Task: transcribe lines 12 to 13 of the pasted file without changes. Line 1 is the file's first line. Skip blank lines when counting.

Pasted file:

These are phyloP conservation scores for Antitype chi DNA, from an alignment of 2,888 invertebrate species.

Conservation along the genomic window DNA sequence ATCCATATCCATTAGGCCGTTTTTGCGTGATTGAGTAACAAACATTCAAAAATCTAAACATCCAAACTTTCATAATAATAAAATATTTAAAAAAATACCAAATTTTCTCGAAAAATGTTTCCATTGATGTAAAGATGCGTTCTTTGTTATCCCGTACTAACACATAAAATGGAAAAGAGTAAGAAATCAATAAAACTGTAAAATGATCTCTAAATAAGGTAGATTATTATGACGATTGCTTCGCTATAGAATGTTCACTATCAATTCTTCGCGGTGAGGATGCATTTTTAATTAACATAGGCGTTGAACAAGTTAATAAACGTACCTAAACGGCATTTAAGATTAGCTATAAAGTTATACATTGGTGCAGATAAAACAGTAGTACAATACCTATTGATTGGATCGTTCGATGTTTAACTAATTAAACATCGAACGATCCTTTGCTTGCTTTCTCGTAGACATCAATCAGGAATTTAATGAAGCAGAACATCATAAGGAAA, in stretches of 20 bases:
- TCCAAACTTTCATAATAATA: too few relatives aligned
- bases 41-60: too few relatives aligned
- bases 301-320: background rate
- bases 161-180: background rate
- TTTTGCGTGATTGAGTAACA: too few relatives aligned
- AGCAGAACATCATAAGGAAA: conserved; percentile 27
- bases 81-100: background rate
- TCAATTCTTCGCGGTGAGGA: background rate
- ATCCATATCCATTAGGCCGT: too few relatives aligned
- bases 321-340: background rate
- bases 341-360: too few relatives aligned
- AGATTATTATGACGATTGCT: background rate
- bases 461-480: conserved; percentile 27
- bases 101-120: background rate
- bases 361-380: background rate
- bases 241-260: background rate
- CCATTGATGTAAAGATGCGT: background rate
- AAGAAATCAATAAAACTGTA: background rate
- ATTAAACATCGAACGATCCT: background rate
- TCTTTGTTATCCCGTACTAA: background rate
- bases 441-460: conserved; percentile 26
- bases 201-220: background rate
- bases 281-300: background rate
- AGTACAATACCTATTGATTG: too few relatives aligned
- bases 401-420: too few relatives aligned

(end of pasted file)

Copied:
- bases 321-340: background rate
- bases 341-360: too few relatives aligned